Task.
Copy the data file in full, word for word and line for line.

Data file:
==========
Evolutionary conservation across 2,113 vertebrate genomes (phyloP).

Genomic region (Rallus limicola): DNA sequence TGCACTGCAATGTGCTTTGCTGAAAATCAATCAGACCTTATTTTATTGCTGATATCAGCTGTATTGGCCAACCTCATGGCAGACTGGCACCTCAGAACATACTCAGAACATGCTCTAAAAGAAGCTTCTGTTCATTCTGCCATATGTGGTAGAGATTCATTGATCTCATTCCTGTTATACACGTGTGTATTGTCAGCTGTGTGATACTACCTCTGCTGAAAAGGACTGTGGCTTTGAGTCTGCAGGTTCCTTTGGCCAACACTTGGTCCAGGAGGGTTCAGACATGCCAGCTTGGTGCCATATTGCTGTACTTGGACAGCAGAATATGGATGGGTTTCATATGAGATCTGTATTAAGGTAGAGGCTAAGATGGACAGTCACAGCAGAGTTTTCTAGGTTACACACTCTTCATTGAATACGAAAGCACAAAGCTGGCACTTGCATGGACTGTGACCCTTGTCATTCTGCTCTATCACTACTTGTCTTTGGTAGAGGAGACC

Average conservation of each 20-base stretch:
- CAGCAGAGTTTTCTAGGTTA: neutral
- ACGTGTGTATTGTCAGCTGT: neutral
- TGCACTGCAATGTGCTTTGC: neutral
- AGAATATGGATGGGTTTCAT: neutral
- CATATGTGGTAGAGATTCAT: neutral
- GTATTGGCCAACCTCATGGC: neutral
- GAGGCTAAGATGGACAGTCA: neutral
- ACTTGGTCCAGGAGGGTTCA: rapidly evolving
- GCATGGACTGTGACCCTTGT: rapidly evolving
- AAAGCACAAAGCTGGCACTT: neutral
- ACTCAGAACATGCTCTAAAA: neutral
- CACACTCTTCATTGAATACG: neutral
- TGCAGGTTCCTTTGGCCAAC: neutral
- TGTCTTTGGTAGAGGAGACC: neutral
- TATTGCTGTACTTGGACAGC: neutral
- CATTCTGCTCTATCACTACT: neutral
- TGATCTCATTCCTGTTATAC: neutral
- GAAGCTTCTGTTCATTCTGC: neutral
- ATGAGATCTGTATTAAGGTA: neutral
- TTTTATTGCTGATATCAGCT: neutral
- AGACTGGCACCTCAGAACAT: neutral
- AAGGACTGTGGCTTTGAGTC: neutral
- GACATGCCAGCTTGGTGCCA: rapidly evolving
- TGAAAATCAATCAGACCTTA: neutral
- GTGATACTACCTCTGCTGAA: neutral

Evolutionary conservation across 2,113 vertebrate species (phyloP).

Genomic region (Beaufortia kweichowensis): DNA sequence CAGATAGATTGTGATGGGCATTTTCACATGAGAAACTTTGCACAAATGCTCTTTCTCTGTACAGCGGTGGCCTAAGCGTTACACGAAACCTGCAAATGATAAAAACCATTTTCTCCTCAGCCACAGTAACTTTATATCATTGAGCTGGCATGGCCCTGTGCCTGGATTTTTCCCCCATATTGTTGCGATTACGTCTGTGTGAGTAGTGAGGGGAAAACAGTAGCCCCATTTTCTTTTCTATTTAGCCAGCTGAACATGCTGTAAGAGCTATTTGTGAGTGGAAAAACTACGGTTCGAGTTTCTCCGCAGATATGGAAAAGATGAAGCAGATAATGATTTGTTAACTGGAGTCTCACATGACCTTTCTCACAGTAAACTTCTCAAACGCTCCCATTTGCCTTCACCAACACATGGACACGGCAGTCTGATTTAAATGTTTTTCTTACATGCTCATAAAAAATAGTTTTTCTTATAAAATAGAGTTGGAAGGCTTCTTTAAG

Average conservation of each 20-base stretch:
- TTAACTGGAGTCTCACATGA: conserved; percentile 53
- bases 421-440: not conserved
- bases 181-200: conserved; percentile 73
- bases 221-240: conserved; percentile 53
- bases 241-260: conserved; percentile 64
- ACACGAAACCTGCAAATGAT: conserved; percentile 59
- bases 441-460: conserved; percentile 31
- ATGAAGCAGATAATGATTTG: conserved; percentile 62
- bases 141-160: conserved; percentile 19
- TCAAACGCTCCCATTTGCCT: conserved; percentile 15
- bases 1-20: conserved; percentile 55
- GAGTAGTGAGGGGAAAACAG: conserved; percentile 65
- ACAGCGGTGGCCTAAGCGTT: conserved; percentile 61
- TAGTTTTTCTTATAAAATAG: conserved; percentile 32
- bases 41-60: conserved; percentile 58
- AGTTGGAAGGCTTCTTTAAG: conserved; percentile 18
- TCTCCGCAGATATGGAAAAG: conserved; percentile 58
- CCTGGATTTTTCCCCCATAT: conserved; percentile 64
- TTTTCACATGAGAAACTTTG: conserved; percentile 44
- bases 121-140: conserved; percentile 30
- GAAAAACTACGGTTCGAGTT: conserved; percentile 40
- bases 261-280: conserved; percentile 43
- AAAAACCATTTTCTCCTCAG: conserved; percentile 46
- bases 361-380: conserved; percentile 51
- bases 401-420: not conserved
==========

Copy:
Evolutionary conservation across 2,113 vertebrate genomes (phyloP).

Genomic region (Rallus limicola): DNA sequence TGCACTGCAATGTGCTTTGCTGAAAATCAATCAGACCTTATTTTATTGCTGATATCAGCTGTATTGGCCAACCTCATGGCAGACTGGCACCTCAGAACATACTCAGAACATGCTCTAAAAGAAGCTTCTGTTCATTCTGCCATATGTGGTAGAGATTCATTGATCTCATTCCTGTTATACACGTGTGTATTGTCAGCTGTGTGATACTACCTCTGCTGAAAAGGACTGTGGCTTTGAGTCTGCAGGTTCCTTTGGCCAACACTTGGTCCAGGAGGGTTCAGACATGCCAGCTTGGTGCCATATTGCTGTACTTGGACAGCAGAATATGGATGGGTTTCATATGAGATCTGTATTAAGGTAGAGGCTAAGATGGACAGTCACAGCAGAGTTTTCTAGGTTACACACTCTTCATTGAATACGAAAGCACAAAGCTGGCACTTGCATGGACTGTGACCCTTGTCATTCTGCTCTATCACTACTTGTCTTTGGTAGAGGAGACC

Average conservation of each 20-base stretch:
- CAGCAGAGTTTTCTAGGTTA: neutral
- ACGTGTGTATTGTCAGCTGT: neutral
- TGCACTGCAATGTGCTTTGC: neutral
- AGAATATGGATGGGTTTCAT: neutral
- CATATGTGGTAGAGATTCAT: neutral
- GTATTGGCCAACCTCATGGC: neutral
- GAGGCTAAGATGGACAGTCA: neutral
- ACTTGGTCCAGGAGGGTTCA: rapidly evolving
- GCATGGACTGTGACCCTTGT: rapidly evolving
- AAAGCACAAAGCTGGCACTT: neutral
- ACTCAGAACATGCTCTAAAA: neutral
- CACACTCTTCATTGAATACG: neutral
- TGCAGGTTCCTTTGGCCAAC: neutral
- TGTCTTTGGTAGAGGAGACC: neutral
- TATTGCTGTACTTGGACAGC: neutral
- CATTCTGCTCTATCACTACT: neutral
- TGATCTCATTCCTGTTATAC: neutral
- GAAGCTTCTGTTCATTCTGC: neutral
- ATGAGATCTGTATTAAGGTA: neutral
- TTTTATTGCTGATATCAGCT: neutral
- AGACTGGCACCTCAGAACAT: neutral
- AAGGACTGTGGCTTTGAGTC: neutral
- GACATGCCAGCTTGGTGCCA: rapidly evolving
- TGAAAATCAATCAGACCTTA: neutral
- GTGATACTACCTCTGCTGAA: neutral

Evolutionary conservation across 2,113 vertebrate species (phyloP).

Genomic region (Beaufortia kweichowensis): DNA sequence CAGATAGATTGTGATGGGCATTTTCACATGAGAAACTTTGCACAAATGCTCTTTCTCTGTACAGCGGTGGCCTAAGCGTTACACGAAACCTGCAAATGATAAAAACCATTTTCTCCTCAGCCACAGTAACTTTATATCATTGAGCTGGCATGGCCCTGTGCCTGGATTTTTCCCCCATATTGTTGCGATTACGTCTGTGTGAGTAGTGAGGGGAAAACAGTAGCCCCATTTTCTTTTCTATTTAGCCAGCTGAACATGCTGTAAGAGCTATTTGTGAGTGGAAAAACTACGGTTCGAGTTTCTCCGCAGATATGGAAAAGATGAAGCAGATAATGATTTGTTAACTGGAGTCTCACATGACCTTTCTCACAGTAAACTTCTCAAACGCTCCCATTTGCCTTCACCAACACATGGACACGGCAGTCTGATTTAAATGTTTTTCTTACATGCTCATAAAAAATAGTTTTTCTTATAAAATAGAGTTGGAAGGCTTCTTTAAG

Average conservation of each 20-base stretch:
- TTAACTGGAGTCTCACATGA: conserved; percentile 53
- bases 421-440: not conserved
- bases 181-200: conserved; percentile 73
- bases 221-240: conserved; percentile 53
- bases 241-260: conserved; percentile 64
- ACACGAAACCTGCAAATGAT: conserved; percentile 59
- bases 441-460: conserved; percentile 31
- ATGAAGCAGATAATGATTTG: conserved; percentile 62
- bases 141-160: conserved; percentile 19
- TCAAACGCTCCCATTTGCCT: conserved; percentile 15
- bases 1-20: conserved; percentile 55
- GAGTAGTGAGGGGAAAACAG: conserved; percentile 65
- ACAGCGGTGGCCTAAGCGTT: conserved; percentile 61
- TAGTTTTTCTTATAAAATAG: conserved; percentile 32
- bases 41-60: conserved; percentile 58
- AGTTGGAAGGCTTCTTTAAG: conserved; percentile 18
- TCTCCGCAGATATGGAAAAG: conserved; percentile 58
- CCTGGATTTTTCCCCCATAT: conserved; percentile 64
- TTTTCACATGAGAAACTTTG: conserved; percentile 44
- bases 121-140: conserved; percentile 30
- GAAAAACTACGGTTCGAGTT: conserved; percentile 40
- bases 261-280: conserved; percentile 43
- AAAAACCATTTTCTCCTCAG: conserved; percentile 46
- bases 361-380: conserved; percentile 51
- bases 401-420: not conserved